With a crucial vote on the GOP’s Obamacare replacement looming, President Trump and Senate Majority Leader Mitch McConnell warned that Republican legislators who don’t support the bill would face electoral consequences. But opponents, including some prominent Republican senators, disagree — and public opinion polling, which is running strongly against the bill, is on their side.
“I honestly think many of you will lose your seats in 2018 if you don’t get this done,” said Trump after a Tuesday meeting with Republican legislators, according to multiple sources in the room. The president was on Capitol Hill to lobby for votes for the American Health Care Act, the GOP’s Obamacare replacement bill. The House plans to vote on the AHCA Thursday.
The top Republican in the Senate agreed with the president.
“I would hate to be a Republican whose vote prevented us from keeping the commitment we’ve made to the American people for almost 10 years now,” said McConnell in an interview with the Associated Press on Tuesday. The AP reported that McConnell seemed confident the bill would pass both houses.
“I think the American people would be deeply disappointed that we were prevented from keeping our commitment by Republicans who in the end, in effect, voted for the status quo.”
Trump and McConnell are focusing for now on the House, where Republicans from both ends of the caucus’s political spectrum have come out against the legislation. Many members of the conservative Freedom Caucus object that it keeps some features of Obamacare, while others — such as Rep. Ileana Ros-Lehtinen of Florida — are opposed because it may lead to a loss of coverage for some constituents. Late Monday, Republicans released a series of proposed revisions meant to make the bill more palatable to both sides, although the concessions were directed mainly at the right.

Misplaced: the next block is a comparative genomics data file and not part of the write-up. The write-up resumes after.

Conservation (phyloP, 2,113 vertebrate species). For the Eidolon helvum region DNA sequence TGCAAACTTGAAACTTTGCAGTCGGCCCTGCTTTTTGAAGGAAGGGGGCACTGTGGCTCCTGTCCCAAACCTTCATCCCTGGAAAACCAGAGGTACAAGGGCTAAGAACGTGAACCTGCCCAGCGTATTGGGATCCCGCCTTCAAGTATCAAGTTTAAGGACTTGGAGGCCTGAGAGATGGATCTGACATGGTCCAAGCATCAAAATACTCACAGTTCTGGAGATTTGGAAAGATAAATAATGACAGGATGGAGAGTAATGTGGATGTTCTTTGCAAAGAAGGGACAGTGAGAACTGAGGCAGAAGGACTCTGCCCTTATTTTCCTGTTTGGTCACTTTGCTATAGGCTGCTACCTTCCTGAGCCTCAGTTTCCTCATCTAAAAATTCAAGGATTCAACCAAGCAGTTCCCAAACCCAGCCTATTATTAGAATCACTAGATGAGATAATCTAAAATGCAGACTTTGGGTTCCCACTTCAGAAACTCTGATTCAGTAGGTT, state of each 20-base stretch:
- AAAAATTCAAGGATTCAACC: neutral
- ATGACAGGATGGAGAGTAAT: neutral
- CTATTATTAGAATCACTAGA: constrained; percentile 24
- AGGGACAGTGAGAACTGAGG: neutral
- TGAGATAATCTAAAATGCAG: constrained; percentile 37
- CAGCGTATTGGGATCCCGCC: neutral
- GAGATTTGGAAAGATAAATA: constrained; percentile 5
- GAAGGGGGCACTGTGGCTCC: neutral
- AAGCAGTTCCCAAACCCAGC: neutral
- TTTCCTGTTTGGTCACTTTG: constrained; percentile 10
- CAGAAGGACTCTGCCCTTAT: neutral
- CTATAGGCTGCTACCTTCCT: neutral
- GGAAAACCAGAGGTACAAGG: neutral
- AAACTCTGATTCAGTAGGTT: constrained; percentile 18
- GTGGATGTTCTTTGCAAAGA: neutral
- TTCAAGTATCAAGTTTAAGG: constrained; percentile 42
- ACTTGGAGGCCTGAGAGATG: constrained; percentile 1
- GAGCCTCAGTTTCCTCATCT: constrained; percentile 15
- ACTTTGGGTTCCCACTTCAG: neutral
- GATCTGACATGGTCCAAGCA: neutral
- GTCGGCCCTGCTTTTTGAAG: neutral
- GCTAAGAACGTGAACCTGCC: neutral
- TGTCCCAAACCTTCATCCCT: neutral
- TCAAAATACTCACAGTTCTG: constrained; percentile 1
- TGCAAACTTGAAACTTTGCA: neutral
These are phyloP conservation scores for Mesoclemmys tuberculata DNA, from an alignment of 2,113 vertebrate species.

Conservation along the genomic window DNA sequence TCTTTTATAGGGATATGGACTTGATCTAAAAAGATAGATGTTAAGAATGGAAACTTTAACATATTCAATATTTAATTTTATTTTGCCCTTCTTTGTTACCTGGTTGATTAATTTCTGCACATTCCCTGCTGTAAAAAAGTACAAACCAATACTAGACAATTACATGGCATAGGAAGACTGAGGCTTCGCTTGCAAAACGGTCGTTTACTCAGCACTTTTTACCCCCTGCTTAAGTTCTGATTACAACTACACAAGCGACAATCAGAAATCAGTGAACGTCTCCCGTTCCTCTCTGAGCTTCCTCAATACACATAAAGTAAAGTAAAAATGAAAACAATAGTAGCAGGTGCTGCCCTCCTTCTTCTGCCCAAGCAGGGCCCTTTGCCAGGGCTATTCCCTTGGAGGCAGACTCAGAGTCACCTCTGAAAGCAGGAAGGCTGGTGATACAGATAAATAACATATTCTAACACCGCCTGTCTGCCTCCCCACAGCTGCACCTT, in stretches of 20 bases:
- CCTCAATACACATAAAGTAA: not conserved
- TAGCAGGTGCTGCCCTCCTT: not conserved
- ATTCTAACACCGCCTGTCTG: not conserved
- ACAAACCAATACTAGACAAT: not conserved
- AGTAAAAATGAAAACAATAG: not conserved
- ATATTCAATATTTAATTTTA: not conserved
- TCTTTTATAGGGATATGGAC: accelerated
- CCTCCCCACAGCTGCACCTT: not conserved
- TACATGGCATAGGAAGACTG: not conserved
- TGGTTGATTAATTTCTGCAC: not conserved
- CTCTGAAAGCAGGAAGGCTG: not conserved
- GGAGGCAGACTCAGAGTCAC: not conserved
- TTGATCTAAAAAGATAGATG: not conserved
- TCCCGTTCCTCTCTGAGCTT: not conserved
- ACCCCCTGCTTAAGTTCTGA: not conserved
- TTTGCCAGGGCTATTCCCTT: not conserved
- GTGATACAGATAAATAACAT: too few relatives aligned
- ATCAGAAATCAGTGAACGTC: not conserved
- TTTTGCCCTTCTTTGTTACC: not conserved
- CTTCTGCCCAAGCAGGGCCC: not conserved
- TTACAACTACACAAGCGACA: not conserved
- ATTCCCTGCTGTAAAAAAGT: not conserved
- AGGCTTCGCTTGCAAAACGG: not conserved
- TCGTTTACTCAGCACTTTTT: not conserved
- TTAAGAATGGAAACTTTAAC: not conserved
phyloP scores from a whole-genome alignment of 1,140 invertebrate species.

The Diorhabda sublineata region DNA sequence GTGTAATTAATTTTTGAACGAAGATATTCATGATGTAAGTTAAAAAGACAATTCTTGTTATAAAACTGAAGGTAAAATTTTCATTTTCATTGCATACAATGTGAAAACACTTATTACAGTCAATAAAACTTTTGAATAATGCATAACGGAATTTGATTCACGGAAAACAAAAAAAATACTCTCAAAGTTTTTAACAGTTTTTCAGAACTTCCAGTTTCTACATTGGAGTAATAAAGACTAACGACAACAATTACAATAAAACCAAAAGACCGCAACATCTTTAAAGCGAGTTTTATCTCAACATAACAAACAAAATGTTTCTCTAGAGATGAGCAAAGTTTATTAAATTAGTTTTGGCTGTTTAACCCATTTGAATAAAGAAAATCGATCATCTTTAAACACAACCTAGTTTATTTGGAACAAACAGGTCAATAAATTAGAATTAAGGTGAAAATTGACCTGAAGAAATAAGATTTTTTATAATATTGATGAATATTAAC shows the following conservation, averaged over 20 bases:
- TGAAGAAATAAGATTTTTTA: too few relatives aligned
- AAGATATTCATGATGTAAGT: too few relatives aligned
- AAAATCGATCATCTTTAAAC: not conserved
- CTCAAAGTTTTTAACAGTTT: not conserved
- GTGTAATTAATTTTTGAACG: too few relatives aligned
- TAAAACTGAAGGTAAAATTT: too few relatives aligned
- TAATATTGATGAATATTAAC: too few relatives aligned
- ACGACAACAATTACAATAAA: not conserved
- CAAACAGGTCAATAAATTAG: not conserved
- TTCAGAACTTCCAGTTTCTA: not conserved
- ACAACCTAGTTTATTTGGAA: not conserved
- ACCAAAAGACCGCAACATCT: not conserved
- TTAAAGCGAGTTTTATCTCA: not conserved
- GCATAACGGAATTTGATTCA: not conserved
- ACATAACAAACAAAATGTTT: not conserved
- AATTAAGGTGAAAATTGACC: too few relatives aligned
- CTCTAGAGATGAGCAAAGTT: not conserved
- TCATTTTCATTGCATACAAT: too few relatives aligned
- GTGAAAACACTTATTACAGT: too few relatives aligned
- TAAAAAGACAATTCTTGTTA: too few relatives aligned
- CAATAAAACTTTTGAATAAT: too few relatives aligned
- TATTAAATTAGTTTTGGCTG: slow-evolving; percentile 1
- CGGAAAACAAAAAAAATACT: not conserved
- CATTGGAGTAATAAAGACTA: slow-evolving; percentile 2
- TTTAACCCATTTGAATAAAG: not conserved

A recent report from the Congressional Budget Office predicted that 14 million Americans would lose coverage in 2018 if the Affordable Care Act were replaced by the AHCA. The legislation also would substantially raise premiums for older Americans while cutting taxes for the wealthy.
Sen. Tom Cotton, R-Ark., disagrees with Trump and McConnell’s assessment. Cotton has been one of the most outspoken GOP critics of the AHCA, pointing to both its contents and the process Speaker Paul Ryan, R-Wis., has used to speed it through the house.
“I’m afraid that if they vote for this bill, they’re going to put the House majority at risk next year,” said Cotton during an interview with ABC News earlier this month. “I would say to my friends in the House of Representatives with whom I serve: Do not walk the plank and vote for a bill that cannot pass the Senate and then have to face the consequences of that vote.”
The bill as it currently stands faces long odds in the Senate, where Republicans Susan Collins of Maine and Rand Paul of Kentucky have already said they won’t vote for it. A number of other GOP senators have expressed concern with various aspects of the AHCA legislation but haven’t said how they would vote on its current iteration.
Trump and McConnell’s assertions also conflict with public polling on the AHCA. A Fox News poll earlier this month showed support for the bill at just 34 percent, with 54 percent against, which echoes a PPP poll in which the bill earned just 24 percent approval versus 49 percent disapproval. A recent Pew poll found support for government-ensured health care for all Americans at 60 percent, a high since the passage of Obamacare in 2010. Some have theorized that the unpopularity of the bill is dragging down Trump’s approval rating, which hit a low of 37 percent over the weekend.